Slicing Parameters:
  • Layer Height: 0.21875mm
  • Shell Thickness: 2mm
  • Top and Bottom Thickness: 2mm
  • Infill: 50%

Step 8: Cut the Threads

With the print finished, use a standard metal tap to cut the threads for the set screw. I used a 6-32 socket head to secure the inserts in the jig. This is entirely optional. The inserts snap in to the pocket in the jig.

Step 9: Drill the Holes

To use the jig, set the hexagon side of the jig onto the surface you want to join. Twist the jig so that the pins make contact on both sides of the board, this is how the self-centering feature works. The hole in the insert will be perfectly centered as long as both pins stay in contact.

Put the drill bit into the insert before starting the drill, this will reduce the amount of wear on the plastic inserts. Use the jig to guide the bit. Repeat on both boards and you'll have perfectly centered holes to accept dowels. For me, I find the 1/4" insert gets the most use.

Step 10: The Finished Product

This was a fun project, and being able to create the tools I need has been really rewarding. I'm definitely keeping this one handy, and it's so easy to modify for whatever your specific needs are.

Thanks for reading!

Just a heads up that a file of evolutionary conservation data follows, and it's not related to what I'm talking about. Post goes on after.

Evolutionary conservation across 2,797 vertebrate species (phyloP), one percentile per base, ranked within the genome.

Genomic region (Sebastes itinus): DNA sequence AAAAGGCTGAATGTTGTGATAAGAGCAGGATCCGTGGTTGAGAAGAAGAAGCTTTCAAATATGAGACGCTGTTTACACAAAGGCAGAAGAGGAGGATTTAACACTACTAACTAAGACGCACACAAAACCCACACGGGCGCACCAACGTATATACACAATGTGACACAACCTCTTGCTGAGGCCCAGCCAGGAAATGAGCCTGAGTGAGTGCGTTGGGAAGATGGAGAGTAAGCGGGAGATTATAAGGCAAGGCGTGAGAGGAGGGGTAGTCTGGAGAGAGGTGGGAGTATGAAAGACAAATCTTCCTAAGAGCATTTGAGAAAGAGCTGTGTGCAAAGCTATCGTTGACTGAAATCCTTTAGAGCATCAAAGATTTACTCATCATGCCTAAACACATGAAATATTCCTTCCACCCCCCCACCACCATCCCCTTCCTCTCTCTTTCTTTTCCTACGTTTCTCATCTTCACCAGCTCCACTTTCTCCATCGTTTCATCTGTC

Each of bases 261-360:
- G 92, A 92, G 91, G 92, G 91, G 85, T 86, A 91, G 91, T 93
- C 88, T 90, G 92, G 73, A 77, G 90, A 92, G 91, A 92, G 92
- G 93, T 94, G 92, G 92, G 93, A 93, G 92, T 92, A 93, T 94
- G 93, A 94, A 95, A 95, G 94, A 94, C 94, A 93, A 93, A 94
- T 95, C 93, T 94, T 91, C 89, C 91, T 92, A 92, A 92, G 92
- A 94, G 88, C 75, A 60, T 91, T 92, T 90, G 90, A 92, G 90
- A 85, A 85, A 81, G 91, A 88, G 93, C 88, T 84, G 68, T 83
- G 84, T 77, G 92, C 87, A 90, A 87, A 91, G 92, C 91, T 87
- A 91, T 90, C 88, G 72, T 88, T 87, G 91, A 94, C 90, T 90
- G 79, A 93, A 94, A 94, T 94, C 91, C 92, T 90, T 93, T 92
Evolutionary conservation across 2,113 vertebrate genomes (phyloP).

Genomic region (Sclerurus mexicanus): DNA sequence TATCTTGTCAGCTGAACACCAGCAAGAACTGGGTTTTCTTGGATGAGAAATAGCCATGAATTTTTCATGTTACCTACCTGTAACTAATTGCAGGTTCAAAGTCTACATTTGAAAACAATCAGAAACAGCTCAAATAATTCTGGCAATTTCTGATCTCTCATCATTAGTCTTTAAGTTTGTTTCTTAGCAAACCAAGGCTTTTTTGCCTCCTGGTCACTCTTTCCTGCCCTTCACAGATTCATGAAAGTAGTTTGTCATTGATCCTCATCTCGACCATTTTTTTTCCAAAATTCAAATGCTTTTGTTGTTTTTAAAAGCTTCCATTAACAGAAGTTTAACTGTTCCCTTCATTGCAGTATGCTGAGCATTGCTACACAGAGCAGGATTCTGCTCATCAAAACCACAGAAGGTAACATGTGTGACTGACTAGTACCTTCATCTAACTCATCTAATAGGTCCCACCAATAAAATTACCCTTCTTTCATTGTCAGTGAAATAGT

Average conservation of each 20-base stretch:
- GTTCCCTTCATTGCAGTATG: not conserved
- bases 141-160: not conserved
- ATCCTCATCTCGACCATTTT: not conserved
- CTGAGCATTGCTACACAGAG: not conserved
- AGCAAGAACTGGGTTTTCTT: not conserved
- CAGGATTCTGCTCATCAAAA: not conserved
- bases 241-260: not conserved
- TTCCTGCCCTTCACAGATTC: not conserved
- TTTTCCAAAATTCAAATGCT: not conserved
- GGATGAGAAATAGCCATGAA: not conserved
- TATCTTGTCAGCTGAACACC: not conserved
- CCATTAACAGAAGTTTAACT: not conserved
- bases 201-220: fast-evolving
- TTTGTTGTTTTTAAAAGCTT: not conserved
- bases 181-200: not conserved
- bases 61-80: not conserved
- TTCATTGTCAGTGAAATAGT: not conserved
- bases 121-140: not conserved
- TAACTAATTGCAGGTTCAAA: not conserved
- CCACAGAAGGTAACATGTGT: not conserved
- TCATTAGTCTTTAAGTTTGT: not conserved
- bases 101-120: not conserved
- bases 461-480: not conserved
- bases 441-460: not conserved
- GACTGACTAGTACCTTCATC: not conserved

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You can also find me at:

YouTube (all my DIY videos)

Instagram (What I'm working on @greatlakesmakes)

My Website (Geek out on some engineering know-how)

Facebook (be my friend?)

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    1 Questions

    1

    Very nice project and well defined. Can you, please, share the the 3D print files we can use to build this jig? Thanks

    14 Comments

    3D print an insert with the hole the diameter of a pencil, and then you can also use it to draw a straight line through a long board :)

    5 replies

    The pencil would work well - but I'm very unconvinced about how a PLA insert will stand up to more than one or two sessions with a drill bit. I would find a hex bolt with an appropriate size top. Cut off (?almost all?) of the threaded part and then carefully drill a hole through the top. That way you'll get a metal insert which will suffer minimal wear.